Infrared spectrum (KBr) cm-1 : 3587 (HOH), 3444, 3319 (NH), 3028 (CH), 2957, 2867 (CH), 1733 (COOCH3), 1690 (CONH), 1594 (COO31), 1565, 1541, 1440, 1414, 1390, 1368, 1278, 1245, 1218, 1173, 1119, 999, 758, 701 (CH). Ultraviolet spectrum: maxima at 214 nm and 257 nm. High performance liquid chromatography on a Merck column of the type "Lichrospher 100 RP-18 endcapped", length 244 mm, diameter 4 mm, eluent: 65 mM ammonium acetate/acetonitrile (65:35), flow rate: 1 ml/min, detector: refractometer, retention time: 7.7 min. Differential thermal analysis from 40 to 350 C. at 10 C./ min: melting point: 84 C., no decomposition below 200 C. Optical rotation: α!D 20 =-46.51.5 (C=2, methanol).

Nuclear magnetic resonance spectrum (H, 200MHz, DMSO-d6): 0.81 (s, 9H), 1.28 (m, 2H), 2.38 (m, 4H), 2.9 (m, 2H), 3.44 (m, 1H), 3.62 (s, 3H), 4.55 (m, 1H), 7.22 (m, 5H), 8.54 (d, 1H).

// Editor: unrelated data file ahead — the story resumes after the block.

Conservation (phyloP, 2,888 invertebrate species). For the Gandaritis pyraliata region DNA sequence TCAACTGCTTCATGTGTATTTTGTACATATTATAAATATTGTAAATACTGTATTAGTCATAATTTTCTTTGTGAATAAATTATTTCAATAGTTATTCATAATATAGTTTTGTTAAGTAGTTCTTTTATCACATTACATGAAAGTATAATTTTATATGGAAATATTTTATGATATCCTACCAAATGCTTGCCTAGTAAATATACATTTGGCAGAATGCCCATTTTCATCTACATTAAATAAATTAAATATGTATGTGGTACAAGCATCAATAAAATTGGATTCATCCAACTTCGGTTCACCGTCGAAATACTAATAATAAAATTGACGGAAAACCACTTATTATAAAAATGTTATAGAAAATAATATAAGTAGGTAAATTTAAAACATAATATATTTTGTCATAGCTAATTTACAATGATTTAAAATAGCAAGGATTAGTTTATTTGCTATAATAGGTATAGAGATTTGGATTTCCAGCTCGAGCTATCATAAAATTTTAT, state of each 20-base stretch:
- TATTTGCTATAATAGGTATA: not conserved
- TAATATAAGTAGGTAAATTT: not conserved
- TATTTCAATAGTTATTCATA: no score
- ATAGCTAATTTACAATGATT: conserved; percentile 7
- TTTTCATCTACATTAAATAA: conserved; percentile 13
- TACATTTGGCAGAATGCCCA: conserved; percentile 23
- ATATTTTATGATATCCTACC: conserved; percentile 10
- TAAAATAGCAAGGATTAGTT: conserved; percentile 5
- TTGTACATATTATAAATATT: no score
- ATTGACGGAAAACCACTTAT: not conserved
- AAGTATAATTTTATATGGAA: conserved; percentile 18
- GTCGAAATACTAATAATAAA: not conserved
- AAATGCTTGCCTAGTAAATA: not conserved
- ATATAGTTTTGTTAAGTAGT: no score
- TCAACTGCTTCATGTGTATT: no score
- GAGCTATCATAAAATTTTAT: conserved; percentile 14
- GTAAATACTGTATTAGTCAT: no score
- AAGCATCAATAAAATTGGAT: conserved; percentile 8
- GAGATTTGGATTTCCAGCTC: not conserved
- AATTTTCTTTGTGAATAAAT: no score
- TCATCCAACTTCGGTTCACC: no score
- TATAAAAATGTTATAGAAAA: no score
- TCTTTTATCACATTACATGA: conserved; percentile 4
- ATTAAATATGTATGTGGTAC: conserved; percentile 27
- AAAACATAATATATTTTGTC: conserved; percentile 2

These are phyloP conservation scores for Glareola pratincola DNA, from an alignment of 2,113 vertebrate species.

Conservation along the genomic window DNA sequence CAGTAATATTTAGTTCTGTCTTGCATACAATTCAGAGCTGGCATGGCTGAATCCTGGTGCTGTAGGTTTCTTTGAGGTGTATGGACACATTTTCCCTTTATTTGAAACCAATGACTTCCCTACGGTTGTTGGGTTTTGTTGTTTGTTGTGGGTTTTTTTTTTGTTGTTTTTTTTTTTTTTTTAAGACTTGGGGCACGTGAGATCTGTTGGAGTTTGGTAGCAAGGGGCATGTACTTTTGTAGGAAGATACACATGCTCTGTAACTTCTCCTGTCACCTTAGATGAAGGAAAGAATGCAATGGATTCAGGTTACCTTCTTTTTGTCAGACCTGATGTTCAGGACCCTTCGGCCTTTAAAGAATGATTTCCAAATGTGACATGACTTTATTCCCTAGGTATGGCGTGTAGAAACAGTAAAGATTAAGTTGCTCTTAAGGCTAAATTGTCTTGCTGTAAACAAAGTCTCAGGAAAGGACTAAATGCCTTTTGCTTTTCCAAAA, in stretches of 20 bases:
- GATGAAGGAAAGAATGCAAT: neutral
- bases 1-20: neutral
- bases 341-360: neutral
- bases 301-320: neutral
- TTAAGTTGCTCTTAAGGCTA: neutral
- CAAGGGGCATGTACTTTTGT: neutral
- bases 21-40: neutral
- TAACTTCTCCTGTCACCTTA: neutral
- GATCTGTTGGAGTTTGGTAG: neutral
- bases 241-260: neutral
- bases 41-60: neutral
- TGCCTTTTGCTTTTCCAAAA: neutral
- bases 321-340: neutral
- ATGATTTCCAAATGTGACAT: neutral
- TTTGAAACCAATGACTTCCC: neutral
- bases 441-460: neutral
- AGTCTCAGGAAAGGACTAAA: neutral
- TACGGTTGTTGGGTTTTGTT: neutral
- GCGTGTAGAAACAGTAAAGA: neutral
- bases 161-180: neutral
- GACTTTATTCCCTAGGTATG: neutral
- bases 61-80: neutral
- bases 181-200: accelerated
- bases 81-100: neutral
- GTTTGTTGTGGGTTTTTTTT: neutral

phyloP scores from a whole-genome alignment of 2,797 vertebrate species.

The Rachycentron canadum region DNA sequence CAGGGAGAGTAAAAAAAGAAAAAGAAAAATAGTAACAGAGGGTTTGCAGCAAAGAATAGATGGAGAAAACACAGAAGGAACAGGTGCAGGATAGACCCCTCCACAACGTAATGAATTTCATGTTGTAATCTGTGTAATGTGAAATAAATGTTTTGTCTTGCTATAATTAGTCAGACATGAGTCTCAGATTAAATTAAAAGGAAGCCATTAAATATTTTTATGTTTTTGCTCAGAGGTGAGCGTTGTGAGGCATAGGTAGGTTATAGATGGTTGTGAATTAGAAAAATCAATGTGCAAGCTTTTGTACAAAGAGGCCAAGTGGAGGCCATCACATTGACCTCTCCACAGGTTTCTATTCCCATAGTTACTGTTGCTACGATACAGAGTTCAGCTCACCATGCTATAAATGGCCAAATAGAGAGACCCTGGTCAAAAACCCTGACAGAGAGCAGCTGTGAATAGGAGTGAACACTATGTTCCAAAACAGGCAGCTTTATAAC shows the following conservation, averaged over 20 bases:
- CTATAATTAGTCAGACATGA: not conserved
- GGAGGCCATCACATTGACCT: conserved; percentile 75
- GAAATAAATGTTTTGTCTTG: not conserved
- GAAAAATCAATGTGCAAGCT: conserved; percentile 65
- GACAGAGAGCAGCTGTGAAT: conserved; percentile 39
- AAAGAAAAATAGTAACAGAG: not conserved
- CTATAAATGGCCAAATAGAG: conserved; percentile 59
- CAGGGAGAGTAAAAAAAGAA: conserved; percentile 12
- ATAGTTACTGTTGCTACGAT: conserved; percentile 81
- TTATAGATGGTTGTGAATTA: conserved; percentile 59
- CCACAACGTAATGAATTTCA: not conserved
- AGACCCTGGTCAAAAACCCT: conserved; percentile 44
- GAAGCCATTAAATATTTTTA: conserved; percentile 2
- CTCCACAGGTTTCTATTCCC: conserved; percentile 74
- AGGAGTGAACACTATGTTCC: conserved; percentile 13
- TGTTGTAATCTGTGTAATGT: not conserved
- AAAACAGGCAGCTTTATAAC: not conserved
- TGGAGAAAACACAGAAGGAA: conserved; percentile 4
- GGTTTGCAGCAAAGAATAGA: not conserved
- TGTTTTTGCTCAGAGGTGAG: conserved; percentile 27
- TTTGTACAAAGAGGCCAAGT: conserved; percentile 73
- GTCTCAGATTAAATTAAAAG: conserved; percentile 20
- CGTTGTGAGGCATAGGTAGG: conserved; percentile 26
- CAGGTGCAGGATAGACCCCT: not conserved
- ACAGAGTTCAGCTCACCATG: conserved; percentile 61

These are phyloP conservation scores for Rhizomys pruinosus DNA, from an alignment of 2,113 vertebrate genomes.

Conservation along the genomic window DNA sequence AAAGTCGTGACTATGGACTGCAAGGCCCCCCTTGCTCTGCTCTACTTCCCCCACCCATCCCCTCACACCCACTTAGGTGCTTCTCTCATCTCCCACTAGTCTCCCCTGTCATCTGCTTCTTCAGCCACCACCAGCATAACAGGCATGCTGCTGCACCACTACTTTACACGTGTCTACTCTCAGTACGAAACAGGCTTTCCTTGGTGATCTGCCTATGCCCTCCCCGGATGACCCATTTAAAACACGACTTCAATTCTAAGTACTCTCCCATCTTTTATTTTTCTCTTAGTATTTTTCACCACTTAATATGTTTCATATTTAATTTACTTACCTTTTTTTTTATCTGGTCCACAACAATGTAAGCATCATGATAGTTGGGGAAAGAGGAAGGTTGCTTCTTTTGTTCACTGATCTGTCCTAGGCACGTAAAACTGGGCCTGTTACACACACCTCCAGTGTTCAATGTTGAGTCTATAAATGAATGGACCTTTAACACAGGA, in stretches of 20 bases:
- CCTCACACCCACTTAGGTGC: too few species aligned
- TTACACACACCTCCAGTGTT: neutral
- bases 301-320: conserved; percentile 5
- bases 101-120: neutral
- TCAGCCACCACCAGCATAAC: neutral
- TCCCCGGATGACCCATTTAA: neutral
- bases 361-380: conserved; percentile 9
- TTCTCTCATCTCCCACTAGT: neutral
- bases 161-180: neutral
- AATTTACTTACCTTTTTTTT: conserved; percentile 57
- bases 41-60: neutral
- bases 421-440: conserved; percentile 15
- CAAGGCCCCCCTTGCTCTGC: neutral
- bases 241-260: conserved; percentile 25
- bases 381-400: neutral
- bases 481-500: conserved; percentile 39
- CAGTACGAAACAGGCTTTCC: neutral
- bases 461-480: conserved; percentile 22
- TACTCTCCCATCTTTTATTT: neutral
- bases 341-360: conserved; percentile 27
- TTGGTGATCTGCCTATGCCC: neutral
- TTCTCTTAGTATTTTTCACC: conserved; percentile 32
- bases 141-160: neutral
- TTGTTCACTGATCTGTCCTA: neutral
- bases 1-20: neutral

Percentage analysis: found (theory for 4.5% of water): C 60.51 (60.73), H 7.86 (8.12), N 7.07 (7.08), 0 23.62 (24.04).

The compound prepared by the method which has now been described and illustrated is particularly useful for sweetening a variety of products, in particular drinks, foods, confectionery, pastries, chewing gums, hygiene products and toiletries, as well as cosmetic, pharmaceutical and veterinary products.

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WO2001010236A1 *Jul 26, 2000Feb 15, 2001The Nutrasweet CompanyCONFECTIONERY FOOD PRODUCTS SWEETENED WITH N-[N-(3,3-DIMETHYLBUTYL)-1-α-ASPARTYL]-L-PHENYLALANINE METHYL ESTER
WO2001087927A3 *May 18, 2001May 10, 2002Nutrasweet CogYNTHESIS OF N-[N-(3,3-DIMETHYLBUTYL)-L-α-ASPARTYL]-L-PHENYLALANINE 1-METHYL ESTER USING L-α-ASPARTYL-L-PHENYLALANINE 1-METHYL ESTER PRECURSORS
Classifications
U.S. Classification560/41
International ClassificationA23L27/30, A23L27/20, C07K1/107, C07K5/072, C07K1/113, C07K5/075, C07K5/06
Cooperative ClassificationC07K5/06113
European ClassificationC07K5/06C1